Now if for some unknown reason i couldn't find 8X57 cases, i'd just neck up 7X57 casings.
Like i neck down 7X57 casings to make 257 Roberts.
The 7mm57 is shorter from the shoulder/case body juncture to the case head by .097". The case length is shorter by .005". By the time the 7mm57 case is fired in the 8mm57 chamber the case will be .070" shorter and thin.

Reloaders spend a lot of time talking about loose necks and accuracy, Again, I have forming dies, I can form 8mm57 cases from 30/06 cases, a benefit? Tighter necks.

The 8/06 is better than the 8mm57, the 8mm06 is better than the 30/06.

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Old January 9, 2018, 09:22 AM   #15
ligonierbill
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"The 8/06 is better than the 8mm57, the 8mm06 is better than the 30/06."

Mr. Guffey: It appears there are just two of us shooting this round. Given that the 8x57, 30-06 and 8mm-06 are pretty close when properly loaded, what advantages do you believe the 8mm-06 has? I will be getting a new barrel on my '35 Brazilian, and I am seriously considering It.
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Old January 9, 2018, 11:58 AM   #16
Don Fischer
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Originally Posted by std7mag View Post
Don,
It's not necessarily that the 8mm-06 was "better".
It's that it was cheaper to get your smith to ream it vs buying a new barrel, or a new rifle.
Ah. Seem's like that would work.
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Old January 21, 2018, 11:06 AM   #17
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F.Guffey has it right I have reloaded my friends 8-06 for years, it is no big deal I have never owned one but there are a lot of them around !!!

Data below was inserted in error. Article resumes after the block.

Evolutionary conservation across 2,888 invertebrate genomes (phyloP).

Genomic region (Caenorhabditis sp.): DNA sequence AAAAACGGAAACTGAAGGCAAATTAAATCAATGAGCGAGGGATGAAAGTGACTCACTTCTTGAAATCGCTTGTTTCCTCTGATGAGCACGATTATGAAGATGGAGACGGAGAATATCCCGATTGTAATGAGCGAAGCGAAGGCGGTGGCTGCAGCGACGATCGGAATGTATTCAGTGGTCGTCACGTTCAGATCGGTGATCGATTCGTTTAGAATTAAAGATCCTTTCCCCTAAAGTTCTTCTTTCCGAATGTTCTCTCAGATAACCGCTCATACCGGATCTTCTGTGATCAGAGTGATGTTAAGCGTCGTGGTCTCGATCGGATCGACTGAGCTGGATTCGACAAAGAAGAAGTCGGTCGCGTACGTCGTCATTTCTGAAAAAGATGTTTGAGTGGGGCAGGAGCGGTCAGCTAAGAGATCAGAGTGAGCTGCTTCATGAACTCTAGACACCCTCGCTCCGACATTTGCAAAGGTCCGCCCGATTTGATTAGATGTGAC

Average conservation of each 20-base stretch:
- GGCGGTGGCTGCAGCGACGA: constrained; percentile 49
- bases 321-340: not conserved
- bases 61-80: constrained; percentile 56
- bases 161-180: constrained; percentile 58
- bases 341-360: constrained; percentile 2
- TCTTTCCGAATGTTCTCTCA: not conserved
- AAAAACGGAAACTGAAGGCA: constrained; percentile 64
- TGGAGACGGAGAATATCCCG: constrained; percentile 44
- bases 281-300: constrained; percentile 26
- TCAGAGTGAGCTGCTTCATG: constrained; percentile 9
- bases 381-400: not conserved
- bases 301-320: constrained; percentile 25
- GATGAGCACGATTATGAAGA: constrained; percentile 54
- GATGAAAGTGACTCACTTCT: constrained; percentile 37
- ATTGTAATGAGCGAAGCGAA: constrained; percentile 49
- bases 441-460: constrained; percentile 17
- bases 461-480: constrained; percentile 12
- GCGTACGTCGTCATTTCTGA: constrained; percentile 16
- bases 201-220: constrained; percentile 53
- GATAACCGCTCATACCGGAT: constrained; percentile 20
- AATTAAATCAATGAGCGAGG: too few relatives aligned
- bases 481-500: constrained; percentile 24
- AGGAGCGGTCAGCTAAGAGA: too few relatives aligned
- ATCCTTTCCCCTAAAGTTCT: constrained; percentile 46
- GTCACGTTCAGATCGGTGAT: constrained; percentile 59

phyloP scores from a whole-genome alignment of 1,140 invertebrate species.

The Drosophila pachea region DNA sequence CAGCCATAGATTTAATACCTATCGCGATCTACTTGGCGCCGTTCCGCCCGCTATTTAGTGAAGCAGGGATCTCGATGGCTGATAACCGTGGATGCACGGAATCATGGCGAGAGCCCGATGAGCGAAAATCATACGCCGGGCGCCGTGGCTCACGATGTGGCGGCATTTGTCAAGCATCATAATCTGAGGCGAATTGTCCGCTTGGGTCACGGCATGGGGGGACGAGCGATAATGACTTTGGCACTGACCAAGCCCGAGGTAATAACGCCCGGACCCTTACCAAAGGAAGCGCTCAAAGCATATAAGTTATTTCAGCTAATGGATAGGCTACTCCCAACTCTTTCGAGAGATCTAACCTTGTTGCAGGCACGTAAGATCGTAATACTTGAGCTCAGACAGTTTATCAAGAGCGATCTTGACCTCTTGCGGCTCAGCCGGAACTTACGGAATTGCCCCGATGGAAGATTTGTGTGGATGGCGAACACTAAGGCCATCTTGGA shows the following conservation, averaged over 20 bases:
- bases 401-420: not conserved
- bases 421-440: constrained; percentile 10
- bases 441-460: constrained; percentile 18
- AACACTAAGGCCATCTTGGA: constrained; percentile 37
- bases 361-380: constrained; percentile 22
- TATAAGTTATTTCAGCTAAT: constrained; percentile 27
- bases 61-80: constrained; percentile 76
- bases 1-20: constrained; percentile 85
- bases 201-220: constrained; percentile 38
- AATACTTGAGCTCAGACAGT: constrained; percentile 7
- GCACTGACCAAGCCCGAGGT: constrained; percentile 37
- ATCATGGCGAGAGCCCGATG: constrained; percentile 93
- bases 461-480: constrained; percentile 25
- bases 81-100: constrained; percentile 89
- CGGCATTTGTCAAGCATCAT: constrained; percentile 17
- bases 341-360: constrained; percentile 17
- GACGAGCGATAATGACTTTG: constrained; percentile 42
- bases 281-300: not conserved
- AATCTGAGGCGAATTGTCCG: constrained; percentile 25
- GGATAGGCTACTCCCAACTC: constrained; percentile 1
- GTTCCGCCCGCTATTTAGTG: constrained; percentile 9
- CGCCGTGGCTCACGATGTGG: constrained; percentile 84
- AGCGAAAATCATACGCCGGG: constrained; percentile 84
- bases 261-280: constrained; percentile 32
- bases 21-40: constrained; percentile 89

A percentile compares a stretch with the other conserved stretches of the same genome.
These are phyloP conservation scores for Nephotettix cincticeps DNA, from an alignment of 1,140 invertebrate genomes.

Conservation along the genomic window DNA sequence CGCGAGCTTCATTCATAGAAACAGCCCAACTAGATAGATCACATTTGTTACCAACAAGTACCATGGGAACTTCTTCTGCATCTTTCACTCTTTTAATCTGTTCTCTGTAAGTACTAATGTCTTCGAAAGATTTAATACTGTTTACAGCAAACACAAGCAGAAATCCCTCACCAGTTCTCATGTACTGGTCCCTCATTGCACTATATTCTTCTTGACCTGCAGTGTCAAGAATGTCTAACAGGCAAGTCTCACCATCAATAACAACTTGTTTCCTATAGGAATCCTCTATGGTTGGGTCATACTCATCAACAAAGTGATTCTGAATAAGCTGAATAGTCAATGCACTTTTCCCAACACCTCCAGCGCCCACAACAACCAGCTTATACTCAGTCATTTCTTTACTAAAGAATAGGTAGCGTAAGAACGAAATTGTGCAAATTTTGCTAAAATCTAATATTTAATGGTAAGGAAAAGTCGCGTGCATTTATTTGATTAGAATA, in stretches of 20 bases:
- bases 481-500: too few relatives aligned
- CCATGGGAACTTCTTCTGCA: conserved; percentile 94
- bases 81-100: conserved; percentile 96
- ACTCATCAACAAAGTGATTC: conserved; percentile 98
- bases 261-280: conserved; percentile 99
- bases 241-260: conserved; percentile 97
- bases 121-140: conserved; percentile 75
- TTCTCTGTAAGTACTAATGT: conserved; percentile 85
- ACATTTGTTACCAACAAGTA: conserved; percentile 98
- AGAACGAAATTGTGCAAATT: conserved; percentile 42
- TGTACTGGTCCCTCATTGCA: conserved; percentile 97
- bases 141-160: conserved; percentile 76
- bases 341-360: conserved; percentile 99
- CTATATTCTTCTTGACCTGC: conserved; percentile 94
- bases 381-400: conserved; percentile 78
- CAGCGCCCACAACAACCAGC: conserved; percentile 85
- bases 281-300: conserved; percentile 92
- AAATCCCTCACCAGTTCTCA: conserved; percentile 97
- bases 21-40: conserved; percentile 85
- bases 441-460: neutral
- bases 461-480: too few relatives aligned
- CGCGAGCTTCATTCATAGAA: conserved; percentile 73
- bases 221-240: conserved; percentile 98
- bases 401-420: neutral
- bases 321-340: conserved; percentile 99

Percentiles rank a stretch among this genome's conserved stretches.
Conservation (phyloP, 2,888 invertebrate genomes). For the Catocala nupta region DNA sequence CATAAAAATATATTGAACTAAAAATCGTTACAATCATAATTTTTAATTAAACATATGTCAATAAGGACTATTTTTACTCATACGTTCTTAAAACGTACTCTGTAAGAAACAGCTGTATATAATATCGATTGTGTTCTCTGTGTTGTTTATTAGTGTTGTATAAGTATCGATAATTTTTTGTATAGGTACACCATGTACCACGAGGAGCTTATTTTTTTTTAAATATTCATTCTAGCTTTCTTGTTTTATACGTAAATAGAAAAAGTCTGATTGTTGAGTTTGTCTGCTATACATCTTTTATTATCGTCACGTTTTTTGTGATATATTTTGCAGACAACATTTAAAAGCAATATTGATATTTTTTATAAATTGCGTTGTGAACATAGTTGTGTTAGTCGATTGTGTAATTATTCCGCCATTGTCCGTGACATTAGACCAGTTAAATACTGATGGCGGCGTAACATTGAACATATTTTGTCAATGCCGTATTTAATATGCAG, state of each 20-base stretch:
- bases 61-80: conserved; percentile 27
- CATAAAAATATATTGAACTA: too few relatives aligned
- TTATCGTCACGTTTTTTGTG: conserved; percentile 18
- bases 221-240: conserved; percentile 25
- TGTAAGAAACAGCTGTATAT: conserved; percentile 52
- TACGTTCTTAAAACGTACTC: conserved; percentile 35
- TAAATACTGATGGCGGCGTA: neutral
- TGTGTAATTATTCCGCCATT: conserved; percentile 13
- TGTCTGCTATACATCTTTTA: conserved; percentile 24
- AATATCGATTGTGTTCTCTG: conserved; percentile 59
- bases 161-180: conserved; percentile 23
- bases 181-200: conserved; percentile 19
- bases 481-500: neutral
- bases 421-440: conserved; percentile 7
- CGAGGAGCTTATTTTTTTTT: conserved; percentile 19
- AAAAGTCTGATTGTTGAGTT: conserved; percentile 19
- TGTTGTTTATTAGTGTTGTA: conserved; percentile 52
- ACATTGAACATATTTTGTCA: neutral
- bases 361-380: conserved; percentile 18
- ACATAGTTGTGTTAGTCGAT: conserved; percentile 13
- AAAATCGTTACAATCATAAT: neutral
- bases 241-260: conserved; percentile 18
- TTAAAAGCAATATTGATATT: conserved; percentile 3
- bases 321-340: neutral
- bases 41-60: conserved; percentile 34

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Old January 21, 2018, 01:56 PM   #18
natman
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Originally Posted by Don Fischer View Post
Other than just to have an 8mmx06, why would anyone want one? My understanding was that it was developed because guy's with 8x57's after the war had a real hard time finding ammo, enter the 8mmx06! But other than that, what does it have for bullet's that would make it better than a reg 30-06? Come to think of it, I don't recall ever seeing a box of 8x57 anywhere. Lot of guy's sure seem to like it though!
You hit the nail on the head there. Now if you have an 8x57 rifle Midway has 14 loads listed for it. But right after the war there were lots of cheap rifles but no 8x57 ammo or brass. So after a quick rechamber tp 8mm-06 the rifle required handloaded ammo, but at least the parent brass was easy to find.

Nowadays there's no reason to chamber a rifle for it. If you want a larger than 30-06 rifle you can go 338 Federal, 338-06 or 35 Whelen.
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Old January 21, 2018, 05:07 PM   #19
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I had one done wrong. The "smith" ran a 30-06 reamer in a surplus 8 x 57 barrel and marked the the barrel 30-06. It came from a well know source and I was much younger and more gullible so it didn't occur to me that I ought not to trust it.

Needless to say the first five rounds wouldn't hit a 4x8 sheet of plywood 30 yards away. I was mystified until I looked at the ejected brass. That barrel now serves as a heavy duty stake, it does a good job of keeping one corner of a deer blind steady.

I suppose I could have had it re-reamed correctly to 8mm06, but I really didn't want to make the investment.